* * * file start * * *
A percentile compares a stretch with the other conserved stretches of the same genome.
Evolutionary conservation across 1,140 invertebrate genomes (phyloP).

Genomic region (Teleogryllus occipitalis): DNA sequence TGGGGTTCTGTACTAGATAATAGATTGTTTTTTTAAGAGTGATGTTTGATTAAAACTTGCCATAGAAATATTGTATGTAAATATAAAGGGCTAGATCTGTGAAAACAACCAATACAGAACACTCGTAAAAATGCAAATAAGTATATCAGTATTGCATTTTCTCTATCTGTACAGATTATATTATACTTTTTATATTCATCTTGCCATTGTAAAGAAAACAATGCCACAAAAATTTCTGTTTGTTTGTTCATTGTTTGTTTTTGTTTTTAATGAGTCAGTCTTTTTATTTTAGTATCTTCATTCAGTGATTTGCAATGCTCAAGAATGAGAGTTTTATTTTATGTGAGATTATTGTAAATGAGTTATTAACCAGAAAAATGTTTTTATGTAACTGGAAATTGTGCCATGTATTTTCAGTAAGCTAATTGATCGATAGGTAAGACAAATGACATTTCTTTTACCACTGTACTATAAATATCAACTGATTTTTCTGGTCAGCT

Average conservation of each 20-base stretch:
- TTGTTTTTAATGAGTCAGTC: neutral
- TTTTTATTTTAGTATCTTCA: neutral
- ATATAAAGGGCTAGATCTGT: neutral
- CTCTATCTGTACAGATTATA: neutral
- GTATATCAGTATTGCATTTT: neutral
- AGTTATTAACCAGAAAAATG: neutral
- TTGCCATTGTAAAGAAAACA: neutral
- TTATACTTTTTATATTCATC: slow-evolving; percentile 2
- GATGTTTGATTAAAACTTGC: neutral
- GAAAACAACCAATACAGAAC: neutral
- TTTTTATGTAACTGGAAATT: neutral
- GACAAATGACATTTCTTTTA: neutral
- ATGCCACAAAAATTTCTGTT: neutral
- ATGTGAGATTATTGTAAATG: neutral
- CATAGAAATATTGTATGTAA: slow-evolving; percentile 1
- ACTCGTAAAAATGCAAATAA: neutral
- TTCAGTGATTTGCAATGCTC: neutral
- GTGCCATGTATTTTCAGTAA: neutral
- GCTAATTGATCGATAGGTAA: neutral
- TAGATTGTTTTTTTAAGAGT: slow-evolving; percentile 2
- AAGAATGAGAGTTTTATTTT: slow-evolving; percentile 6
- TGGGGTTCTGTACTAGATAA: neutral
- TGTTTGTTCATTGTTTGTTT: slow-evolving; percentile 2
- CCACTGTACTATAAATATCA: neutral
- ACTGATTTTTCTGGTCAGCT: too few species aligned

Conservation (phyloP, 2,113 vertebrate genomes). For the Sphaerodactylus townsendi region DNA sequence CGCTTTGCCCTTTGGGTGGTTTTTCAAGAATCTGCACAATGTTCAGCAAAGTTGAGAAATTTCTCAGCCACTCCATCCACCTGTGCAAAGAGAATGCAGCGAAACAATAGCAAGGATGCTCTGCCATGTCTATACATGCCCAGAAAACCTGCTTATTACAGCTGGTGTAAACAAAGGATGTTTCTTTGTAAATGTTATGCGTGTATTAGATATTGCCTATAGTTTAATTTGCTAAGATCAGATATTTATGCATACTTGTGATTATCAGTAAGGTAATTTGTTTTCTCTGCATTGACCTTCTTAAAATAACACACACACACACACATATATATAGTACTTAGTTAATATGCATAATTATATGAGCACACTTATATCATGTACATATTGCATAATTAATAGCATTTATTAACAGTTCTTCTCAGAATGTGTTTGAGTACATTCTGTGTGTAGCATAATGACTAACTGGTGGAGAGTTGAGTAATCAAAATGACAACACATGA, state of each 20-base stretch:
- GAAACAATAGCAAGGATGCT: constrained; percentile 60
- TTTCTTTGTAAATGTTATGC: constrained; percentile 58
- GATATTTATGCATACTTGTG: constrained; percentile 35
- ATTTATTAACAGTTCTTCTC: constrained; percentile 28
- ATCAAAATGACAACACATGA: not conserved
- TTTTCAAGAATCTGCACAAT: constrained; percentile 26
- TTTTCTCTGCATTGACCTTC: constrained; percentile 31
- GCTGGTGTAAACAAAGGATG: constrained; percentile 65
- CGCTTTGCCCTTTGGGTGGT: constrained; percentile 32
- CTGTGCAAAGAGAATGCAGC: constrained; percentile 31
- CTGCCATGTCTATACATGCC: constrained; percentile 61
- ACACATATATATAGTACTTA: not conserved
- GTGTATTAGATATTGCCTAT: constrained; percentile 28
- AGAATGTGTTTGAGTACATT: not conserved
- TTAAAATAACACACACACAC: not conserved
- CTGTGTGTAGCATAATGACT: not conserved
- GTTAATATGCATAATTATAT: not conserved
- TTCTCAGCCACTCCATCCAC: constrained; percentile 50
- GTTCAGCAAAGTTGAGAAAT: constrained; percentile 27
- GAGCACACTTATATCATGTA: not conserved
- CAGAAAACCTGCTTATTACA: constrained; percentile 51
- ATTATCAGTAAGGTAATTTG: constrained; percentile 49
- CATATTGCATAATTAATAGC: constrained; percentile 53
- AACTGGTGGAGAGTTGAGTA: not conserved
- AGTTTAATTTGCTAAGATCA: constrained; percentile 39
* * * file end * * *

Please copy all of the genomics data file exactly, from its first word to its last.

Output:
A percentile compares a stretch with the other conserved stretches of the same genome.
Evolutionary conservation across 1,140 invertebrate genomes (phyloP).

Genomic region (Teleogryllus occipitalis): DNA sequence TGGGGTTCTGTACTAGATAATAGATTGTTTTTTTAAGAGTGATGTTTGATTAAAACTTGCCATAGAAATATTGTATGTAAATATAAAGGGCTAGATCTGTGAAAACAACCAATACAGAACACTCGTAAAAATGCAAATAAGTATATCAGTATTGCATTTTCTCTATCTGTACAGATTATATTATACTTTTTATATTCATCTTGCCATTGTAAAGAAAACAATGCCACAAAAATTTCTGTTTGTTTGTTCATTGTTTGTTTTTGTTTTTAATGAGTCAGTCTTTTTATTTTAGTATCTTCATTCAGTGATTTGCAATGCTCAAGAATGAGAGTTTTATTTTATGTGAGATTATTGTAAATGAGTTATTAACCAGAAAAATGTTTTTATGTAACTGGAAATTGTGCCATGTATTTTCAGTAAGCTAATTGATCGATAGGTAAGACAAATGACATTTCTTTTACCACTGTACTATAAATATCAACTGATTTTTCTGGTCAGCT

Average conservation of each 20-base stretch:
- TTGTTTTTAATGAGTCAGTC: neutral
- TTTTTATTTTAGTATCTTCA: neutral
- ATATAAAGGGCTAGATCTGT: neutral
- CTCTATCTGTACAGATTATA: neutral
- GTATATCAGTATTGCATTTT: neutral
- AGTTATTAACCAGAAAAATG: neutral
- TTGCCATTGTAAAGAAAACA: neutral
- TTATACTTTTTATATTCATC: slow-evolving; percentile 2
- GATGTTTGATTAAAACTTGC: neutral
- GAAAACAACCAATACAGAAC: neutral
- TTTTTATGTAACTGGAAATT: neutral
- GACAAATGACATTTCTTTTA: neutral
- ATGCCACAAAAATTTCTGTT: neutral
- ATGTGAGATTATTGTAAATG: neutral
- CATAGAAATATTGTATGTAA: slow-evolving; percentile 1
- ACTCGTAAAAATGCAAATAA: neutral
- TTCAGTGATTTGCAATGCTC: neutral
- GTGCCATGTATTTTCAGTAA: neutral
- GCTAATTGATCGATAGGTAA: neutral
- TAGATTGTTTTTTTAAGAGT: slow-evolving; percentile 2
- AAGAATGAGAGTTTTATTTT: slow-evolving; percentile 6
- TGGGGTTCTGTACTAGATAA: neutral
- TGTTTGTTCATTGTTTGTTT: slow-evolving; percentile 2
- CCACTGTACTATAAATATCA: neutral
- ACTGATTTTTCTGGTCAGCT: too few species aligned

Conservation (phyloP, 2,113 vertebrate genomes). For the Sphaerodactylus townsendi region DNA sequence CGCTTTGCCCTTTGGGTGGTTTTTCAAGAATCTGCACAATGTTCAGCAAAGTTGAGAAATTTCTCAGCCACTCCATCCACCTGTGCAAAGAGAATGCAGCGAAACAATAGCAAGGATGCTCTGCCATGTCTATACATGCCCAGAAAACCTGCTTATTACAGCTGGTGTAAACAAAGGATGTTTCTTTGTAAATGTTATGCGTGTATTAGATATTGCCTATAGTTTAATTTGCTAAGATCAGATATTTATGCATACTTGTGATTATCAGTAAGGTAATTTGTTTTCTCTGCATTGACCTTCTTAAAATAACACACACACACACACATATATATAGTACTTAGTTAATATGCATAATTATATGAGCACACTTATATCATGTACATATTGCATAATTAATAGCATTTATTAACAGTTCTTCTCAGAATGTGTTTGAGTACATTCTGTGTGTAGCATAATGACTAACTGGTGGAGAGTTGAGTAATCAAAATGACAACACATGA, state of each 20-base stretch:
- GAAACAATAGCAAGGATGCT: constrained; percentile 60
- TTTCTTTGTAAATGTTATGC: constrained; percentile 58
- GATATTTATGCATACTTGTG: constrained; percentile 35
- ATTTATTAACAGTTCTTCTC: constrained; percentile 28
- ATCAAAATGACAACACATGA: not conserved
- TTTTCAAGAATCTGCACAAT: constrained; percentile 26
- TTTTCTCTGCATTGACCTTC: constrained; percentile 31
- GCTGGTGTAAACAAAGGATG: constrained; percentile 65
- CGCTTTGCCCTTTGGGTGGT: constrained; percentile 32
- CTGTGCAAAGAGAATGCAGC: constrained; percentile 31
- CTGCCATGTCTATACATGCC: constrained; percentile 61
- ACACATATATATAGTACTTA: not conserved
- GTGTATTAGATATTGCCTAT: constrained; percentile 28
- AGAATGTGTTTGAGTACATT: not conserved
- TTAAAATAACACACACACAC: not conserved
- CTGTGTGTAGCATAATGACT: not conserved
- GTTAATATGCATAATTATAT: not conserved
- TTCTCAGCCACTCCATCCAC: constrained; percentile 50
- GTTCAGCAAAGTTGAGAAAT: constrained; percentile 27
- GAGCACACTTATATCATGTA: not conserved
- CAGAAAACCTGCTTATTACA: constrained; percentile 51
- ATTATCAGTAAGGTAATTTG: constrained; percentile 49
- CATATTGCATAATTAATAGC: constrained; percentile 53
- AACTGGTGGAGAGTTGAGTA: not conserved
- AGTTTAATTTGCTAAGATCA: constrained; percentile 39